7. The song "O Sole Mio" was composed in Odessa and not in Italy. It was composed by Eduardo Di Capua in Odessa in 1898 after following the poem by Giovanni Capurro. Di Capua and Capurro later sold the rights of the song to the Bideri publishing house for 25 lire.
  8. A romantic way to show your everlasting love to your mate is to "lock it up in public".

    A tradition in Odessa (and a few other cities in Ukraine) is to place a metal lock onto the Teschin Bridge, make a wish...and throw away the key! The ritual is supposed to bring everlasting happiness to the couple. The Teschin Bridge connects the Collanade/Voronstov Palace area to the "old Odessa" park. The bridge offers fascinating views down to the Odessa harbor below.

    In fact, so many locks now hang from the bridge that an alternative object, designed in the shape of the heart also exists at the "old Odessa" side of the bridge.

  9. Because of Odessa's peninsular shape, Odessa has a very extended coastline – reaching nearly 30 km in length. With 7 km dedicated to the port, this leaves the majority of the Odessa coastline consisting of beaches and parks – all for tourists to play!
  10. "The Ukrainian Venice" is a name given to the small village of Vilkovo (Vylkove) . This village is near the Romanian-Ukraine border, about 130 miles southwest of Odessa. This is also where you can find a small monument for "zero kilometer", the spot where the Danube River and Black Sea meet. This Danube delta is where the Ukrainian Danube Biosphere Reserve is based. For nature lovers, this may be worth a day-long trip to the delta.
A typical stunning sunrise over the Black Sea

A typical stunning sunrise over the Black Sea

Fountain & Flowers in Odessa's City Garden

Fountains come to life in the city garden off Deribasovskaya street

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A luxury style hotel resort in Odessa Ukraine

Odessa has numerous luxury resort hotels to consider

Odessa's International Airport welcomes  tourists

Odessa's International Airport welcomes tourists

5 Tips For a Fun & Worthwhile Visit to Odessa

Odessa is a magical city offering so much to their visitors. It's not wonder why we have made sure to visit Odessa seven summers in a row!

For first-timers Odessa can offer some confusion as to where to best spend your time and money. Below are some helpful tips to optimize your visit here:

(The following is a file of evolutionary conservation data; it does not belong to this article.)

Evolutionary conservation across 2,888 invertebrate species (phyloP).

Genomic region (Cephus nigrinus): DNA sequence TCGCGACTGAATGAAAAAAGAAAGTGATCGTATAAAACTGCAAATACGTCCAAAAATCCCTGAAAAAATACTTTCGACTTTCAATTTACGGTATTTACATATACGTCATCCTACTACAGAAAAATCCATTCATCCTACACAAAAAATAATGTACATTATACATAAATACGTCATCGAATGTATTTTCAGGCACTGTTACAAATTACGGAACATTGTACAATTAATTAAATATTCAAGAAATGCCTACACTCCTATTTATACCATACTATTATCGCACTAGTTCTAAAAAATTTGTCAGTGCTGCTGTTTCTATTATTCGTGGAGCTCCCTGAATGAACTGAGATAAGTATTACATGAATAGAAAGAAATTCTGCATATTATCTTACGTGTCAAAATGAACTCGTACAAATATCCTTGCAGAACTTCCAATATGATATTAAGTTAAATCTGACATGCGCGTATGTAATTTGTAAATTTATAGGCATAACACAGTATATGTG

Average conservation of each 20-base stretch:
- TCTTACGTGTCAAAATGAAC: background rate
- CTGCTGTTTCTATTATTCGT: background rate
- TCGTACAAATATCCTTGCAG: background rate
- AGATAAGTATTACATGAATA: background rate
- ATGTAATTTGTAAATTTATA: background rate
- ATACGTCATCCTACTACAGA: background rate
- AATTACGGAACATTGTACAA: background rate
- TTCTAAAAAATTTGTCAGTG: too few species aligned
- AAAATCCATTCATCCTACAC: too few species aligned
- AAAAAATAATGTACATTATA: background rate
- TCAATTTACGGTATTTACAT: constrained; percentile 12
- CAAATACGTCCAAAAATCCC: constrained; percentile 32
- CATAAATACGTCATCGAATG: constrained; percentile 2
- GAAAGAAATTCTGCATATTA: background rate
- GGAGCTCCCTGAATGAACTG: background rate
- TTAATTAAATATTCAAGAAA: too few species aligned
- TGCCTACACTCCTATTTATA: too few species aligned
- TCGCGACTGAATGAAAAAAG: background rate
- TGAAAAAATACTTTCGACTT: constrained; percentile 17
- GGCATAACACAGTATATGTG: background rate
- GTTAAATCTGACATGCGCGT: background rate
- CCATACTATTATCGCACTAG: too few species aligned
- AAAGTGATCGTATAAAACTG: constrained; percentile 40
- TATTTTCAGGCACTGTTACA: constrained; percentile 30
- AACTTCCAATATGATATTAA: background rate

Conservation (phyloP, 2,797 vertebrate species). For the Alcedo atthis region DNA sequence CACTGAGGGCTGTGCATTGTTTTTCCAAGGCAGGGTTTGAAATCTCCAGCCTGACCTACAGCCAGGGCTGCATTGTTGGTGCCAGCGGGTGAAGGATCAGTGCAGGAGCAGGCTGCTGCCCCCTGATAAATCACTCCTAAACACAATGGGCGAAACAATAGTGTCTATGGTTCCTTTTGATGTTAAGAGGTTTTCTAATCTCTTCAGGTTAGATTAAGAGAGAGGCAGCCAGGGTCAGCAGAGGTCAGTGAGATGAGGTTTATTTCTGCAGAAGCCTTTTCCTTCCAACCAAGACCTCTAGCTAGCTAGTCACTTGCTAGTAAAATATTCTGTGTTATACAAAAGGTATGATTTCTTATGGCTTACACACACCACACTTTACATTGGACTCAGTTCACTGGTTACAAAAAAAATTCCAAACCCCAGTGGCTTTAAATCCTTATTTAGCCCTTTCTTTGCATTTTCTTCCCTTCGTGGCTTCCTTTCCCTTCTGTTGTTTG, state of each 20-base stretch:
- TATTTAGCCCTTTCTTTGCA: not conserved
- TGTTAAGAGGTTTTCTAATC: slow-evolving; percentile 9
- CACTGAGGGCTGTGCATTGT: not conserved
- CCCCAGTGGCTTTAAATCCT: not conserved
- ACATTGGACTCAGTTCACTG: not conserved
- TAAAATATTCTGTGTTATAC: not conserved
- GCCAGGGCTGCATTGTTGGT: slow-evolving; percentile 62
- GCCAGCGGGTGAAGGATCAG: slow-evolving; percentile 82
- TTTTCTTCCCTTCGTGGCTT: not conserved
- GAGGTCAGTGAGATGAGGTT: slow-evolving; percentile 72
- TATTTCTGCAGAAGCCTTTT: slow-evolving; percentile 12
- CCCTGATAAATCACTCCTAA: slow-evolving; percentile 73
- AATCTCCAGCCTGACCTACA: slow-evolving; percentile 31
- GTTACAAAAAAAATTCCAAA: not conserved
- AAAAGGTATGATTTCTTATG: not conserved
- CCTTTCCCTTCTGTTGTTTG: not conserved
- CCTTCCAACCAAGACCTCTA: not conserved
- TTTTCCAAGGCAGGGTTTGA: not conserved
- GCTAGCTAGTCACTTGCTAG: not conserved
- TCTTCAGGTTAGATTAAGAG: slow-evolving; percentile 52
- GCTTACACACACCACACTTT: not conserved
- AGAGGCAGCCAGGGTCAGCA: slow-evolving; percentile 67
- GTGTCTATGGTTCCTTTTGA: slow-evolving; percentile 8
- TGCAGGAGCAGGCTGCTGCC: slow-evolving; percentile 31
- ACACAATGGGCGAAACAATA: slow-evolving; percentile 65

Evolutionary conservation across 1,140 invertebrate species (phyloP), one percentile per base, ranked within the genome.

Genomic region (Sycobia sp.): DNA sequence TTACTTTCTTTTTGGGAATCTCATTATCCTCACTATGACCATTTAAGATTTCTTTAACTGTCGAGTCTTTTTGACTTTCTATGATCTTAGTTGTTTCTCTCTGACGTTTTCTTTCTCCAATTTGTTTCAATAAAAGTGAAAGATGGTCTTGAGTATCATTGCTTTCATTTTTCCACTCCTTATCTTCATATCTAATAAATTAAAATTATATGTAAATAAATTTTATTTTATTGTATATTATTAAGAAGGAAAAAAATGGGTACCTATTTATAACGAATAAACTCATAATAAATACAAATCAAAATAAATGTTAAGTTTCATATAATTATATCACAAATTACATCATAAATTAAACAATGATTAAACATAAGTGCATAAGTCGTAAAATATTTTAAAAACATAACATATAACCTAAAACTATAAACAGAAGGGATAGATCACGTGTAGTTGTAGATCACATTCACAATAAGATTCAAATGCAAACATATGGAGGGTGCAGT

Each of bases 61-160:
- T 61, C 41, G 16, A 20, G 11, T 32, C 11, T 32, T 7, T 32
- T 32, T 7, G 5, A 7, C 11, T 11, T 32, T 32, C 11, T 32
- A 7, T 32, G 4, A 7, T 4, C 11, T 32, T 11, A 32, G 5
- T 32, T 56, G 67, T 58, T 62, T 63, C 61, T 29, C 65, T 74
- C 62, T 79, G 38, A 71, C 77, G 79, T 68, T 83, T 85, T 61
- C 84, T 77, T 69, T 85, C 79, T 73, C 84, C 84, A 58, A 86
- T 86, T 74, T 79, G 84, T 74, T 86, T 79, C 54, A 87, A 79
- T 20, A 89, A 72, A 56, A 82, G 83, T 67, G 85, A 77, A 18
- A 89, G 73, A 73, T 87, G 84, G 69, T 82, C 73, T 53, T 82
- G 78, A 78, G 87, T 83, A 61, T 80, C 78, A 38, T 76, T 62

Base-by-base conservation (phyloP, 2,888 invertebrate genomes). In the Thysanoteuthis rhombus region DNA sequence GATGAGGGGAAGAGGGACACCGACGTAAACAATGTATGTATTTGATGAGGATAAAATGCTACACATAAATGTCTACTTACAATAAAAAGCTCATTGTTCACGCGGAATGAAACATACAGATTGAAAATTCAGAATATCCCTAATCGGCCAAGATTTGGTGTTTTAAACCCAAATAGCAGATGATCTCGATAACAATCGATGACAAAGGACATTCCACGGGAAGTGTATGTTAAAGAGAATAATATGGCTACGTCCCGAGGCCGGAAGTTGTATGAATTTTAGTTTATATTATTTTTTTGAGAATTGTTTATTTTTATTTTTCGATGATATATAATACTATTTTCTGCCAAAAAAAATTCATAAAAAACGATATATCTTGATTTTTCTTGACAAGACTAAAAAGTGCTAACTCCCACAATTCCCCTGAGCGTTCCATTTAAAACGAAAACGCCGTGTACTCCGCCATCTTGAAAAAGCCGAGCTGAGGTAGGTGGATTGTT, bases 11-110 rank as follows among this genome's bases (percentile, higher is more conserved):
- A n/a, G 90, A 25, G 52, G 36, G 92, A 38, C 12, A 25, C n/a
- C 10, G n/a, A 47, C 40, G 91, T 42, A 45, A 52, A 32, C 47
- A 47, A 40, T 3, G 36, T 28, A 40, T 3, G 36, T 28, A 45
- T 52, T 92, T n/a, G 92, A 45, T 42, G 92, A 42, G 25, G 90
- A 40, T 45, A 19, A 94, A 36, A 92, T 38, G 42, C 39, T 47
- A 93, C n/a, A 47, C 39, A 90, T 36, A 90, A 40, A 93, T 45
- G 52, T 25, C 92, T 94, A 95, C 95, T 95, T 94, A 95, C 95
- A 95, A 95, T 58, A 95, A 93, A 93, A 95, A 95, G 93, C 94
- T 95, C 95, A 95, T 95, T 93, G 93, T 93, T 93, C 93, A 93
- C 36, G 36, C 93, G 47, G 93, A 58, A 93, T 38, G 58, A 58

1) Eat as many of your evening meals outside.

There is something magical about the early evenings of Odessa. A quiet serene feel comes about the city just as the sun goes down, waiting for the unknown possibilities that the evening may bring. On many summer evenings the weather is "perfect"; not too humid, no flies or mosquitos, and not too windy.

Grab a table near a pedestrian walkway and watch the crowds grow in size as they come out for nighttime fun -- young ladies' stiletto heels clicking against the cobblestone roads, kids joyfully playing with balloons, and men dressed in what they hope are this year's trendy euro outfits.

Virtually every restaurant in the city center has some type of outdoor seating.

Because much of the nightlife doesn't get going until midnight, crowds typically don't get out to the restaurants until around 9 pm. Take your time, enjoy good conversation over a wine or two and enjoy a post-meal dessert. In many cases, delightful music will be playing in the background to round off your dining experience.

This is the magic of South Europe and Odessa in the summer!

2) Visit Arcadia Beach at least once...whether at day or at night

There are numerous beaches in Odessa, including Lanzeheron Beach that is (semi) walking distance from the city center. However the 20 minute taxi ride to Arcadia is well worth it.

Arcadia combines many unique characteristics, including the old feel of New York's Coney Island, Uruguay's Punte Del Este, the Greek Isle's outdoor discos, and Miami's beach resorts.

Watching the sun come up on the Black Sea beaches is an amazing experience. Watching kids play bumper car, and try the shooting gallery brings back memories for everyone, and watching the hoards of sun worshippers is a great people-watching experience. At night, the place turns hedonistic with men and women dancing at the outdoor mega-clubs like Ibiza, Itaka and Bono to the latest in euro-pop music. Oh...and make sure to bring a camera to capture the memories!

3) It can get very hot in July and August...plan your beach comfort level